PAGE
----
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Buckinghamshire County Council is participating in a national project to help stop young people from starting to smoke and their parents/carers to quit.

QUIT, the UK charity is rolling out Smoke Free Family Life across the country including Buckinghamshire, the county where the project originated.

A QUIT Youth Presenter is working with local schools to deliver presentations to pupils as well as giving out booklets that include details of local stop smoking support for parents or other family members. Booklets that aim to educate the children and young people about the harms of smoking are also being given out.

The project is being evaluated by University College London as part of a nationwide evaluation to identify how using a whole family approach to educating young people on the harms of smoking, helps to reduce the numbers of young people starting to smoke and increases the number of adult smokers quitting. The project aims to give young people the facts about smoking so that they can make an informed choice as well as supporting parents/carers who smoke to stop. The project is being run in partnership with the Buckinghamshire stop smoking service.

Councillor Patricia Birchley says:

“We are delighted to be able to support this project, which aims to help our young people make informed choices about smoking. We know that smoking causes around 600 deaths in our county each year and contributes to many long and short term illnesses, such as emphysema and heart disease. We want to tackle this problem by supporting projects that provide the right information to young people and their families about the real risks of tobacco use.” For further information about local stop smoking support visit www.smokescape.org or call 0845 27 07 222

Bristol takes innovative approach to help parents quit smoking

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Bristol is trialing a new approach to help parents quit smoking and prevent young people from picking up the habit.

The council is supporting UK charity, QUIT, to roll out its Smoke Free Family Life campaign in Bristol after a pilot scheme enjoyed significant success.

The campaign involves working with schools, initially eight primary and two secondary schools, to give young people the facts about smoking to create discussions with their parents and carers who want to quit.

The QUIT team are going into schools to give presentations to children aged 7 – 14 years, as research has shown this is when children are most likely to think about taking up smoking in the future. Information booklets are also handed out, with separate editions and messaging for parents and pupils.

Councillor Daniella Radice, Assistant Mayor for Neighbourhoods with responsibility for Public Health, said: “Giving up smoking is extremely difficult but there’s a lot of support available for people who want to quit. I’m pleased that Bristol is working with QUIT to trial this new approach, which has proven to be a success in other places. It’s great we can work with other organisations to help people stop.”

The first presentation in a school will take place this week at Fair Furlong Primary School with others to follow shortly after.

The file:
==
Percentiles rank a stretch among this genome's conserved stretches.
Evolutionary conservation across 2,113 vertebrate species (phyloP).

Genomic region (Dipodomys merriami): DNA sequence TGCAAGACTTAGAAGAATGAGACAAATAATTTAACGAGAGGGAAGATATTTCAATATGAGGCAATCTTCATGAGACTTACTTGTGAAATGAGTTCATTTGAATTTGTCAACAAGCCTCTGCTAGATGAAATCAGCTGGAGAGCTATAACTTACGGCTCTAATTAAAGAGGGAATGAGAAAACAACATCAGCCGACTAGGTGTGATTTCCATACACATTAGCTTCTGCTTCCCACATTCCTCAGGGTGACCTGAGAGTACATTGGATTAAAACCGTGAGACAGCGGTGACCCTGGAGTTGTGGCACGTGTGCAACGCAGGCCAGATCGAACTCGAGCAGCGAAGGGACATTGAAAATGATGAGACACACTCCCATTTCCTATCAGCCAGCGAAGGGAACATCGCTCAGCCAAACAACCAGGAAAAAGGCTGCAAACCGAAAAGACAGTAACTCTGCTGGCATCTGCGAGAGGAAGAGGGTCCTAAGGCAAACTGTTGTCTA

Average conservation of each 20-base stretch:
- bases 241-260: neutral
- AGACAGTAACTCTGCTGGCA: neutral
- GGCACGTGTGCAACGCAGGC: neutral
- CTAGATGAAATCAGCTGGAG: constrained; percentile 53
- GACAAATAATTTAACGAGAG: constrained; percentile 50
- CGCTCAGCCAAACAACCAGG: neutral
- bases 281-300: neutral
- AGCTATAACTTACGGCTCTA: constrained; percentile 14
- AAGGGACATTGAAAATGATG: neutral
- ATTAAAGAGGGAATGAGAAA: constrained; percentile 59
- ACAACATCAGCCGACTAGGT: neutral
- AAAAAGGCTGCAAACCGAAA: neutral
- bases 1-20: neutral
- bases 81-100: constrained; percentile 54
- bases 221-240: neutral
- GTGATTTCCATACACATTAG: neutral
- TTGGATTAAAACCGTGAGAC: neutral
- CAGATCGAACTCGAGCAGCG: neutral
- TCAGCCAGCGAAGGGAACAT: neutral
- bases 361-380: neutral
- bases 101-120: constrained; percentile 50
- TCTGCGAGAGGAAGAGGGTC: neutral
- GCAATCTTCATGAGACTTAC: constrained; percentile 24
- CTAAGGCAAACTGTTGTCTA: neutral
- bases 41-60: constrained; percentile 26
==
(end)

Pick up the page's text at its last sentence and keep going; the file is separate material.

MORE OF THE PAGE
Nick Faraday, Youth Services Manager for QUIT, said: “We’ve got high hopes for this holistic approach. During the trial 40% of young people who saw the presentations said they spoke to their parents or carers about smoking and of those 62% said they would attempt to quit as a result of the conversation.

“We’re taking a double-pronged approach to target both children and parents. The booklets we’ve designed explain the dangers of smoking in an age-appropriate way and we’ve found that as a result kids are less likely to start smoking, and parents are more likely to quit.”

QUIT will work with pupils and their parents and carers to evaluate the success of the campaign, with support from the council’s stop smoking team to track the number of people who successfully quit.

A robust methodology and evaluation is being carried out by Professor Robert West – a leading global expert in smoking cessation – and his team at University College London.

Bristol City Council’s stop smoking team is working across the city on a number of initiatives to help citizens stop smoking including recent campaigns to discourage people from smoking in cars and encouraging people not to smoke in certain public squares.

People looking to quit smoking can call Smokefree Bristol on 0117 922 22 55

For more information or interview requests please contact Amy Bullen, Public Relations Officer at Bristol City Council, amy.bullen@bristol.gov.uk or 0117 922 4316.

New CEO for QUIT

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Paul Bishop has been appointed the new CEO for QUIT, the UK charity that helps smokers to stop and children to never start.
Peter Brice, Chair of QUIT’s Trustees said, “We are delighted to welcome Paul to QUIT. He has the experience and skills needed to take the charity forward at this exciting time of growth.”
Paul joins QUIT from the Financial Ombudsman Service. Paul has nearly 20 years experience of leading publicly funded programmes including the Local Enterprise Growth Initiative, as a Government Advisor and a Director of Project Fullemploy.
Paul says, “I am looking forward to leading the charity forward and building on the excellent work produced over the years.”
Paul succeeds Glyn McIntosh who is leaving to join Bishopsland Educational Trust.

For more details please contact Paul Bishop on 0207 553 2109.
Or email him at: P.Bishop@quit.org.uk